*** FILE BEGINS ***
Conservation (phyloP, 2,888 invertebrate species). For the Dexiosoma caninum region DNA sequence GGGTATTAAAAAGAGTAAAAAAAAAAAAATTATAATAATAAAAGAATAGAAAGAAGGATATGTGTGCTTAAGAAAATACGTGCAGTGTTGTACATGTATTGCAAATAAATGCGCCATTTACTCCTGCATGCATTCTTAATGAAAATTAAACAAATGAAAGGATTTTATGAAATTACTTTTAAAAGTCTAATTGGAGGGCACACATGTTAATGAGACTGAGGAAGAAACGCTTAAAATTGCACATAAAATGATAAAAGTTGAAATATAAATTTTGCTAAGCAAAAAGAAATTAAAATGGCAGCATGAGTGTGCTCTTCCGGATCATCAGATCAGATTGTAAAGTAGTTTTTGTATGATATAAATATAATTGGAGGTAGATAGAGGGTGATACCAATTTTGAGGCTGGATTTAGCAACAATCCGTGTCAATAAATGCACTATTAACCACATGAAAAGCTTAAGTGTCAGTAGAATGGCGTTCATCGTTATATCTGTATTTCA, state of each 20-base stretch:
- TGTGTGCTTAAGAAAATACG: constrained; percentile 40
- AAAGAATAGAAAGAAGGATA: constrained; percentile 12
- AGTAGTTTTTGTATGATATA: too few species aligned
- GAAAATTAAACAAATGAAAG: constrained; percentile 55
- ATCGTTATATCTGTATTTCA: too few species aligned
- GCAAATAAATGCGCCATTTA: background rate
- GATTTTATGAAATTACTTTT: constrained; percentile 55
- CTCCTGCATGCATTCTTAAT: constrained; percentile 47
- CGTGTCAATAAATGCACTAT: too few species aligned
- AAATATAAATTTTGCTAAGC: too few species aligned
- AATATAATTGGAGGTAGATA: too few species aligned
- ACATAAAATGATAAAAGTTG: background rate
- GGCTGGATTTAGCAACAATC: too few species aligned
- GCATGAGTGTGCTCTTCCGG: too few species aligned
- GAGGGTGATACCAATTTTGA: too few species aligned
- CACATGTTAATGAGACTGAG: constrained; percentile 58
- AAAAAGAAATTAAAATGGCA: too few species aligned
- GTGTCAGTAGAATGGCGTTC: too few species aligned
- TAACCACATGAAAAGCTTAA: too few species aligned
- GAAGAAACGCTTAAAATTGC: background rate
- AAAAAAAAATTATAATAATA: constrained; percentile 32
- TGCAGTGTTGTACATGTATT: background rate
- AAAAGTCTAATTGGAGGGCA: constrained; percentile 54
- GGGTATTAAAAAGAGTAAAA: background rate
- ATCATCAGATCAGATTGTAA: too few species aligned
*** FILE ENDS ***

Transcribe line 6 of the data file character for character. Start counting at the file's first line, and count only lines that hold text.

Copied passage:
- ATCGTTATATCTGTATTTCA: too few species aligned